Best Watercolor Paints

There are a number of ways to buy watercolor paint. Many opt to purchase a set whereas others only like buying individual colors. We have included both in this article.

Beginners should stick to sets because they are the most economical, provide a good basic range of colors, and allow you to experiment. More serious painters, on the other hand, prefer to buy individual colors due to their higher quality and ability to form a highly customized palette.

We have primarily focused on sets in this article, but have also recommended a couple of brands that offer very high quality individual colors, full or vibrancy, intensity, and permanence.


Watercolor Paints Reviews

Colore Watercolor Paint Set – 24 Colors

For novices, the Colore Watercolor Paint Set is the best watercolor paint, striking an impressive balance between value for money and quality.

You get 24 different colors with each coming in a tube that contains 12ml of paint. The paint is surprisingly high quality given its low price.

Colors include crimson red, Prussian blue, emerald green, violet, and lamp black, to name just a few, all of which are vibrant in their color. This is down to the high pigment found in each tube.

Due to the high pigment concentration not much paint is required either. It’s also good to see that the colors are very easy to blend.

It’s also worth noting that you get a lifetime guarantee with this set, which is only something that manufacturers who are completely confident in their paints will offer you. Judging by the positive reviews, it’s easy to see why.

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Winsor & Newton Cotman Water ColourSet -12 Colors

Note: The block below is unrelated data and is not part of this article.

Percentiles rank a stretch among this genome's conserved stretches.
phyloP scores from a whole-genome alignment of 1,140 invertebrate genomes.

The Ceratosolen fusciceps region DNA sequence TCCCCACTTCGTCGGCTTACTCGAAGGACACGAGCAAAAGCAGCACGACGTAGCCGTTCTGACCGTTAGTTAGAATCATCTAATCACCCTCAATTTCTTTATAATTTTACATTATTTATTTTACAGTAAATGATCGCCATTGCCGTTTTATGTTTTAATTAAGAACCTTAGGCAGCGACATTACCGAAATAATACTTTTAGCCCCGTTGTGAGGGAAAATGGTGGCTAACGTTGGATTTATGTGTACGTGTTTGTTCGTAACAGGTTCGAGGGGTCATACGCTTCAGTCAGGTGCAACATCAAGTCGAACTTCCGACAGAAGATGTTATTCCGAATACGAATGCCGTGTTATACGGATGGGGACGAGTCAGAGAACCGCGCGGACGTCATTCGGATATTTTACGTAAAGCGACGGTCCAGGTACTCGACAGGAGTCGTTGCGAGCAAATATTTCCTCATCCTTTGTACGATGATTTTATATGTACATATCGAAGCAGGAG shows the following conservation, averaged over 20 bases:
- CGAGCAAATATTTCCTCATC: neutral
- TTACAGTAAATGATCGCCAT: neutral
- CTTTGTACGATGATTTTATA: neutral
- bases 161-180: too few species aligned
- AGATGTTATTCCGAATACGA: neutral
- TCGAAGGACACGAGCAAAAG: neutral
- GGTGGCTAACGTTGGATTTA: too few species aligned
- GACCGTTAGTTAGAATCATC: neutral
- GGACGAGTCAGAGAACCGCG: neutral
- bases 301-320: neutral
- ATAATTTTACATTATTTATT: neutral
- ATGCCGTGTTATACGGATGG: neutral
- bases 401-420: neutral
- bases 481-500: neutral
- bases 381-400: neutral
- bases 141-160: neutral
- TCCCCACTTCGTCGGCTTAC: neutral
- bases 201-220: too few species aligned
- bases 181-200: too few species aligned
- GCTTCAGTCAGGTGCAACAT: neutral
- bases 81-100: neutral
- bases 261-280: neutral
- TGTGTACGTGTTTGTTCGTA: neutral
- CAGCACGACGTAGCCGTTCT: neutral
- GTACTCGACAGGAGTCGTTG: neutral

Winsor & Newton, founded in London in 1832, manufacture a wide range of paints. It is their Cotman Water ColourSet that we recommend, though. Although you really can’t go wrong purchasing anything paint related from them.

This set contains 12 assorted watercolor paints that come in half pans, with colors ranging from Lemon Yellow and Intense Blue to Burnt Sienna and Burnt Umber.

Winsor and Newton are able to keep the costs down to a minimum due to cleverly replacing the more expensive pigments with less expensive alternatives. This seems to have worked, considering that the quality is comparable to the company’s more expensive, individual tubes.

It’s good to see that a pocket brush (check out the best watercolor brushes here) is included so you can start painting straight away, and also makes this set suitable as a gift. The mixing palette in the lid is perhaps even better to see, though, particularly as this paint set fits in your pocket, so you can bring it along with you anywhere you have a desire to paint.

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Prima Marketing Watercolor Confections: Tropicals – 12 Colors

Despite its low price, the Prima Marketing Watercolor Confections has plenty of fans to its name, even including professional artists.

You are given 12 different colors that come in pans and in a tin palette case. The colors don’t actually have names to them; they are numbered instead. So to get an idea of the colors just have a look at the box on the right. The pans come wrapped, so you unwrap them just like a confection.

The colors are highly pigmented and therefore appear very, very vibrant on paper. It’s also very good to see that the colors are easy to re-wet with just a touch of water. They also dry out evenly, which is something every painter knows the importance of, and mix well.

Due to the size of the set it makes a great accompaniment for artists on the go.